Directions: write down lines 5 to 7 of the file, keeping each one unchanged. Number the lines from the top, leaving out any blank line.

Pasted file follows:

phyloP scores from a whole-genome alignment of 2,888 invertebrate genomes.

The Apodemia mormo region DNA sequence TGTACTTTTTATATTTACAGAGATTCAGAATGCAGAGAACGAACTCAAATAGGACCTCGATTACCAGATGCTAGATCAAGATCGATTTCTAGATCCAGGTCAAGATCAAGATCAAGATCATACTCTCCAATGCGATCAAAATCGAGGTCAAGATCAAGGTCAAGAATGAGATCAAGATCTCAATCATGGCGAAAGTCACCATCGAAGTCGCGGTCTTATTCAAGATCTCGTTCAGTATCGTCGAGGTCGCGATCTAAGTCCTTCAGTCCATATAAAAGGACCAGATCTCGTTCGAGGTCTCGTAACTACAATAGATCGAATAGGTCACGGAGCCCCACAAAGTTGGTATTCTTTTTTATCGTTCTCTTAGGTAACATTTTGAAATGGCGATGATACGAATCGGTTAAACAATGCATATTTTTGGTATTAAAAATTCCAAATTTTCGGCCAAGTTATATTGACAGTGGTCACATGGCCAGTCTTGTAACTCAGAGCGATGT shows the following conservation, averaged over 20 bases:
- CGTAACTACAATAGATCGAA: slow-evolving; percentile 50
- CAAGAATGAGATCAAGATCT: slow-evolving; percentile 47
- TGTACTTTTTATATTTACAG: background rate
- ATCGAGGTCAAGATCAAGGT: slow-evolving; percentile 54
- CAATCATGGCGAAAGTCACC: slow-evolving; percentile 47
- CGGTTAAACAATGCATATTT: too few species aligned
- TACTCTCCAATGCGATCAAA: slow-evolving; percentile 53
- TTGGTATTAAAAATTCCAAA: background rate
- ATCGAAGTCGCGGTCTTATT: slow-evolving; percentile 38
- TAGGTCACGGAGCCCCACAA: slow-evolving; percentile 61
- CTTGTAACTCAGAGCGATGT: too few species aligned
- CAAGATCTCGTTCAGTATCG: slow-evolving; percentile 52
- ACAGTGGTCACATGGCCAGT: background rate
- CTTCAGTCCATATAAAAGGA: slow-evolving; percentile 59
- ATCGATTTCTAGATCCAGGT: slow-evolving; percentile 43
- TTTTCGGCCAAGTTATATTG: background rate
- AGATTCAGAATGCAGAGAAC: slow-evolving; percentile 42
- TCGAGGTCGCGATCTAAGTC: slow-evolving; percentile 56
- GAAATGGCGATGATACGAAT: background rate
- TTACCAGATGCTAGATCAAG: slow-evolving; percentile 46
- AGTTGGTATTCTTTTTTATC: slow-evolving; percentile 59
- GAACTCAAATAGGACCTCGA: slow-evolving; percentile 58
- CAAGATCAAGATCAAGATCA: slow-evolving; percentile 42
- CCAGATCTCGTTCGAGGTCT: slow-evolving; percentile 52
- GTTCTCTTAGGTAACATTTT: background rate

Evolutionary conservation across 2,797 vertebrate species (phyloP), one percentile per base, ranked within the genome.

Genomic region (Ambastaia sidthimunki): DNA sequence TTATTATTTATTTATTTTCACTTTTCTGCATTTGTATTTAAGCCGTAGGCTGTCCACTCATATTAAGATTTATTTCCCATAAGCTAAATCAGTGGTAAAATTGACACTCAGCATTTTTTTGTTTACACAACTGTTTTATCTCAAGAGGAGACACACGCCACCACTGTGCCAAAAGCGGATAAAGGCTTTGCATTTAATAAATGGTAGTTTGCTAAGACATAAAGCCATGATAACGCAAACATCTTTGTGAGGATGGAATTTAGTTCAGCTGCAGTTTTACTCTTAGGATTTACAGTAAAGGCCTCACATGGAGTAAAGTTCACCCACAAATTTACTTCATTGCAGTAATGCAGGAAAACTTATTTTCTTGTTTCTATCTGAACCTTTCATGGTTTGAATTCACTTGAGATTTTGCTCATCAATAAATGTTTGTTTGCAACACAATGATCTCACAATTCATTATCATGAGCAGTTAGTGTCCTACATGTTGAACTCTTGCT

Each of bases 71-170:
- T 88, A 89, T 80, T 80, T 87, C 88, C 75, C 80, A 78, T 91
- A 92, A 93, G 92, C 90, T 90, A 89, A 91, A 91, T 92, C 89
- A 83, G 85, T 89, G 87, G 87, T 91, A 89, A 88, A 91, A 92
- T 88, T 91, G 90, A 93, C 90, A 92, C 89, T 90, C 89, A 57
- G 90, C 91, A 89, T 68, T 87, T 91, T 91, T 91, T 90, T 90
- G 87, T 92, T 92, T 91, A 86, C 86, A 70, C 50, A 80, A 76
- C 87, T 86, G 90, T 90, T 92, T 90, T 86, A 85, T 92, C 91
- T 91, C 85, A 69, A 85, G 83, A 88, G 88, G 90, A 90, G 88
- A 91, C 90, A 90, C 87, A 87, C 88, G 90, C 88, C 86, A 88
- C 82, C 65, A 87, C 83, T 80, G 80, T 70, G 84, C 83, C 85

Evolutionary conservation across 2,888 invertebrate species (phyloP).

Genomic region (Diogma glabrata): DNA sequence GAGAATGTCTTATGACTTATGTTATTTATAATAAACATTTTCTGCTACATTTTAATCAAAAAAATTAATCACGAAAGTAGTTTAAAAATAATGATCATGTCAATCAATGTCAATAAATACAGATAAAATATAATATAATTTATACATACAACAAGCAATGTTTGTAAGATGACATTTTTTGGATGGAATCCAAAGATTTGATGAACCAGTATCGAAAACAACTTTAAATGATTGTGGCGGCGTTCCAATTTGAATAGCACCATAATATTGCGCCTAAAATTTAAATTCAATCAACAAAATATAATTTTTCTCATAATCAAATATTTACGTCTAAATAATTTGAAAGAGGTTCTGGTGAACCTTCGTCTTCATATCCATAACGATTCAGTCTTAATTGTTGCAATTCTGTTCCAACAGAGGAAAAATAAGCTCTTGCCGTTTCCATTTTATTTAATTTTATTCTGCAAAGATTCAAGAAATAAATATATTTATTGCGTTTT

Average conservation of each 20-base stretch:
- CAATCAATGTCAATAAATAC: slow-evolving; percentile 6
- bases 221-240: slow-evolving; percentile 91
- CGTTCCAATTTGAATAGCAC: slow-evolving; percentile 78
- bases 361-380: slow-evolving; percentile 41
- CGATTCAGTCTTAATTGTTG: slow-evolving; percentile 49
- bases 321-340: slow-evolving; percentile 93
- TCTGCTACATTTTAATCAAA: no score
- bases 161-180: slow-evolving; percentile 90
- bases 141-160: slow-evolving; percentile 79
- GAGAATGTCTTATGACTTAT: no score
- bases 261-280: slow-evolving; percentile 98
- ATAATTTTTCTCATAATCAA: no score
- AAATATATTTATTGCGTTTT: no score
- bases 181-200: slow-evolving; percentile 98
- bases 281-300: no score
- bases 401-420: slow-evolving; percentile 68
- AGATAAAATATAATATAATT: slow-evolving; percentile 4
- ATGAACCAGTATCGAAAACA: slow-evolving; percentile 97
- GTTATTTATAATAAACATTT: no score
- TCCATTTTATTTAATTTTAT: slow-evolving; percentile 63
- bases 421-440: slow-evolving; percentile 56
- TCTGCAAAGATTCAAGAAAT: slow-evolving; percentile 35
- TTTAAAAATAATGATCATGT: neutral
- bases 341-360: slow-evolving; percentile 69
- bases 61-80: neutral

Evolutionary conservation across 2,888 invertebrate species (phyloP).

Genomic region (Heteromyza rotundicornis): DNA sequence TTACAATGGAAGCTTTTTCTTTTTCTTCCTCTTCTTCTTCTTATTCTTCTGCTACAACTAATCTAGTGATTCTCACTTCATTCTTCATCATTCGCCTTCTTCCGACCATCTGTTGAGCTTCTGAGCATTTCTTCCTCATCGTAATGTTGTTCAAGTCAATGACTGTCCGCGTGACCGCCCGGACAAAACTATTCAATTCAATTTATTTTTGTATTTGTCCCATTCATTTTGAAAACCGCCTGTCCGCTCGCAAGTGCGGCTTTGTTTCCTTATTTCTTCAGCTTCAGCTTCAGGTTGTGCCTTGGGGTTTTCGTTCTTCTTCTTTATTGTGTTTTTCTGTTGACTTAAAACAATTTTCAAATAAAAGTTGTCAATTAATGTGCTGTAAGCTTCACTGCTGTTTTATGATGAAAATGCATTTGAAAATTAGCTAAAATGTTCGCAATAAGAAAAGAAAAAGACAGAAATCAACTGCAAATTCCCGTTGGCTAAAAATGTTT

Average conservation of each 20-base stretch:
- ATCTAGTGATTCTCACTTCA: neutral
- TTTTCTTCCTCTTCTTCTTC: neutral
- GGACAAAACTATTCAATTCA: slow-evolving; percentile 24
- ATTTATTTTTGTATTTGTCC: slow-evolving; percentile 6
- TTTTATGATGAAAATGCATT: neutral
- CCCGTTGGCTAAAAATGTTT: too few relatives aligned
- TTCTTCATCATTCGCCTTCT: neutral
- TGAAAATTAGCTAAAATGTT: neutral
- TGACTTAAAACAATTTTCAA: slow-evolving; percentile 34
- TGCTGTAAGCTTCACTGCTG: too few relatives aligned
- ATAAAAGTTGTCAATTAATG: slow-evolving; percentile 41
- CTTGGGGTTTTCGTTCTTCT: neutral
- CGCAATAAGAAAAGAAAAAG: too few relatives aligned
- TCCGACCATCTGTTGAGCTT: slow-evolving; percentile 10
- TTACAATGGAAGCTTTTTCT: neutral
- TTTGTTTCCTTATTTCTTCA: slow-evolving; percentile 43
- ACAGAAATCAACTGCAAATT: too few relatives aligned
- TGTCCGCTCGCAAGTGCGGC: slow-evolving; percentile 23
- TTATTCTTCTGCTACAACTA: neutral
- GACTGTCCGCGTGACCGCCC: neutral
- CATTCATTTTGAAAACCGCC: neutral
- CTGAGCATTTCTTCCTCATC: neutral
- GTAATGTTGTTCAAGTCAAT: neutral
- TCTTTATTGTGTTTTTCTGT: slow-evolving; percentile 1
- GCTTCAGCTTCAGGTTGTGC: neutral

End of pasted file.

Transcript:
- TGTACTTTTTATATTTACAG: background rate
- ATCGAGGTCAAGATCAAGGT: slow-evolving; percentile 54
- CAATCATGGCGAAAGTCACC: slow-evolving; percentile 47